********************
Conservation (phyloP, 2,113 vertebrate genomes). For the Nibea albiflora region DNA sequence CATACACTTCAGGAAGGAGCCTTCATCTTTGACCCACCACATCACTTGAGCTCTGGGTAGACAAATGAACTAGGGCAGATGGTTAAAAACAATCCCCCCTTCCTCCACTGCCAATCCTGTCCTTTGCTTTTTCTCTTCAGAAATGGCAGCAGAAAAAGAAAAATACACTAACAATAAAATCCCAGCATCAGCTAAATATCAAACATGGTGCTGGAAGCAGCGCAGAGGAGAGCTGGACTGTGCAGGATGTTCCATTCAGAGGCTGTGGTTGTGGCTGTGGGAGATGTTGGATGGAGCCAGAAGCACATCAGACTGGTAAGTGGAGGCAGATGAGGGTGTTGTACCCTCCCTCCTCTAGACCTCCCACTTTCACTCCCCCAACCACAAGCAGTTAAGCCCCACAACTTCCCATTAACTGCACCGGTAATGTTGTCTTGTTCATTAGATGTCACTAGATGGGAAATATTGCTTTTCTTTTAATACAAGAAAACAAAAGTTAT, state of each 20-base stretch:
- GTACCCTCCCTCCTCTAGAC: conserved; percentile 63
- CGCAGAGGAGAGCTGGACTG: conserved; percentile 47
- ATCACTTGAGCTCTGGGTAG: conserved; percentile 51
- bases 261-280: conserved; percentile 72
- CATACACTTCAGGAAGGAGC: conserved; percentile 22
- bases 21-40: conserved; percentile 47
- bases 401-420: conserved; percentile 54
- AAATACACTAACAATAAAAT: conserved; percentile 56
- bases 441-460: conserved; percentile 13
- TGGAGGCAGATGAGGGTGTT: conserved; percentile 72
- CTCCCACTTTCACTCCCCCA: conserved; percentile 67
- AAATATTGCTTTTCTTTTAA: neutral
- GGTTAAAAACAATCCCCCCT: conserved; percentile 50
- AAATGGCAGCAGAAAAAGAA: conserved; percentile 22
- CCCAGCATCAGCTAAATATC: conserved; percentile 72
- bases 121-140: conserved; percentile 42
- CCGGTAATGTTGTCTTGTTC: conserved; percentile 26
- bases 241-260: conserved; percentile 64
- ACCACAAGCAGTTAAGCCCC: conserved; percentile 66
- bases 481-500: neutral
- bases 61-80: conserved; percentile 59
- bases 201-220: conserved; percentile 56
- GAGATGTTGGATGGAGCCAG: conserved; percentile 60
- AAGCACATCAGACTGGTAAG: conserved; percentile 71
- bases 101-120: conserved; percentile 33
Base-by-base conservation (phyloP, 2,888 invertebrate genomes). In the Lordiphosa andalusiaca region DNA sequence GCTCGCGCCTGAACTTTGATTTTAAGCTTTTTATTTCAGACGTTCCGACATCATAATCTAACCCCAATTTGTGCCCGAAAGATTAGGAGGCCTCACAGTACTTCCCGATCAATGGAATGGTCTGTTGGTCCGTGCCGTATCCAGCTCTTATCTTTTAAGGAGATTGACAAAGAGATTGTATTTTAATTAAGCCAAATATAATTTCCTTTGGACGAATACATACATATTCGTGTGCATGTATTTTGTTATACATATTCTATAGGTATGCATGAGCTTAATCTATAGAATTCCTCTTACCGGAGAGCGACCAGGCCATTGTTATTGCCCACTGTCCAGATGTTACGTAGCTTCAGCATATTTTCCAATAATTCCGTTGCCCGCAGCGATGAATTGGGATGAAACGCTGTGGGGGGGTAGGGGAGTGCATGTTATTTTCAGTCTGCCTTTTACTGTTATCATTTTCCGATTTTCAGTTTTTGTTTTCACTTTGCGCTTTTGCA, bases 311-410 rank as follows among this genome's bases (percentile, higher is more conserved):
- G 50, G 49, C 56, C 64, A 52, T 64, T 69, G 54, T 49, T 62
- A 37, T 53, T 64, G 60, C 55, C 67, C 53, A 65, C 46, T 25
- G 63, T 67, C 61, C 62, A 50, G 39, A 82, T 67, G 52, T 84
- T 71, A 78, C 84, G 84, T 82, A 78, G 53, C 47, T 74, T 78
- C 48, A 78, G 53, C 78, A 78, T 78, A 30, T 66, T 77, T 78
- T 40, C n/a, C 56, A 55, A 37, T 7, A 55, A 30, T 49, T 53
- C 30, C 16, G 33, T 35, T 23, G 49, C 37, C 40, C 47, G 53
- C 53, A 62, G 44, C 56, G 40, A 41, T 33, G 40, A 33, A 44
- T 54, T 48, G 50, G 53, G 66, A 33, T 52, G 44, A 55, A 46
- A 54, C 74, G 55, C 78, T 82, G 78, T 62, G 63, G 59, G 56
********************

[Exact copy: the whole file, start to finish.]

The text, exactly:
Conservation (phyloP, 2,113 vertebrate genomes). For the Nibea albiflora region DNA sequence CATACACTTCAGGAAGGAGCCTTCATCTTTGACCCACCACATCACTTGAGCTCTGGGTAGACAAATGAACTAGGGCAGATGGTTAAAAACAATCCCCCCTTCCTCCACTGCCAATCCTGTCCTTTGCTTTTTCTCTTCAGAAATGGCAGCAGAAAAAGAAAAATACACTAACAATAAAATCCCAGCATCAGCTAAATATCAAACATGGTGCTGGAAGCAGCGCAGAGGAGAGCTGGACTGTGCAGGATGTTCCATTCAGAGGCTGTGGTTGTGGCTGTGGGAGATGTTGGATGGAGCCAGAAGCACATCAGACTGGTAAGTGGAGGCAGATGAGGGTGTTGTACCCTCCCTCCTCTAGACCTCCCACTTTCACTCCCCCAACCACAAGCAGTTAAGCCCCACAACTTCCCATTAACTGCACCGGTAATGTTGTCTTGTTCATTAGATGTCACTAGATGGGAAATATTGCTTTTCTTTTAATACAAGAAAACAAAAGTTAT, state of each 20-base stretch:
- GTACCCTCCCTCCTCTAGAC: conserved; percentile 63
- CGCAGAGGAGAGCTGGACTG: conserved; percentile 47
- ATCACTTGAGCTCTGGGTAG: conserved; percentile 51
- bases 261-280: conserved; percentile 72
- CATACACTTCAGGAAGGAGC: conserved; percentile 22
- bases 21-40: conserved; percentile 47
- bases 401-420: conserved; percentile 54
- AAATACACTAACAATAAAAT: conserved; percentile 56
- bases 441-460: conserved; percentile 13
- TGGAGGCAGATGAGGGTGTT: conserved; percentile 72
- CTCCCACTTTCACTCCCCCA: conserved; percentile 67
- AAATATTGCTTTTCTTTTAA: neutral
- GGTTAAAAACAATCCCCCCT: conserved; percentile 50
- AAATGGCAGCAGAAAAAGAA: conserved; percentile 22
- CCCAGCATCAGCTAAATATC: conserved; percentile 72
- bases 121-140: conserved; percentile 42
- CCGGTAATGTTGTCTTGTTC: conserved; percentile 26
- bases 241-260: conserved; percentile 64
- ACCACAAGCAGTTAAGCCCC: conserved; percentile 66
- bases 481-500: neutral
- bases 61-80: conserved; percentile 59
- bases 201-220: conserved; percentile 56
- GAGATGTTGGATGGAGCCAG: conserved; percentile 60
- AAGCACATCAGACTGGTAAG: conserved; percentile 71
- bases 101-120: conserved; percentile 33
Base-by-base conservation (phyloP, 2,888 invertebrate genomes). In the Lordiphosa andalusiaca region DNA sequence GCTCGCGCCTGAACTTTGATTTTAAGCTTTTTATTTCAGACGTTCCGACATCATAATCTAACCCCAATTTGTGCCCGAAAGATTAGGAGGCCTCACAGTACTTCCCGATCAATGGAATGGTCTGTTGGTCCGTGCCGTATCCAGCTCTTATCTTTTAAGGAGATTGACAAAGAGATTGTATTTTAATTAAGCCAAATATAATTTCCTTTGGACGAATACATACATATTCGTGTGCATGTATTTTGTTATACATATTCTATAGGTATGCATGAGCTTAATCTATAGAATTCCTCTTACCGGAGAGCGACCAGGCCATTGTTATTGCCCACTGTCCAGATGTTACGTAGCTTCAGCATATTTTCCAATAATTCCGTTGCCCGCAGCGATGAATTGGGATGAAACGCTGTGGGGGGGTAGGGGAGTGCATGTTATTTTCAGTCTGCCTTTTACTGTTATCATTTTCCGATTTTCAGTTTTTGTTTTCACTTTGCGCTTTTGCA, bases 311-410 rank as follows among this genome's bases (percentile, higher is more conserved):
- G 50, G 49, C 56, C 64, A 52, T 64, T 69, G 54, T 49, T 62
- A 37, T 53, T 64, G 60, C 55, C 67, C 53, A 65, C 46, T 25
- G 63, T 67, C 61, C 62, A 50, G 39, A 82, T 67, G 52, T 84
- T 71, A 78, C 84, G 84, T 82, A 78, G 53, C 47, T 74, T 78
- C 48, A 78, G 53, C 78, A 78, T 78, A 30, T 66, T 77, T 78
- T 40, C n/a, C 56, A 55, A 37, T 7, A 55, A 30, T 49, T 53
- C 30, C 16, G 33, T 35, T 23, G 49, C 37, C 40, C 47, G 53
- C 53, A 62, G 44, C 56, G 40, A 41, T 33, G 40, A 33, A 44
- T 54, T 48, G 50, G 53, G 66, A 33, T 52, G 44, A 55, A 46
- A 54, C 74, G 55, C 78, T 82, G 78, T 62, G 63, G 59, G 56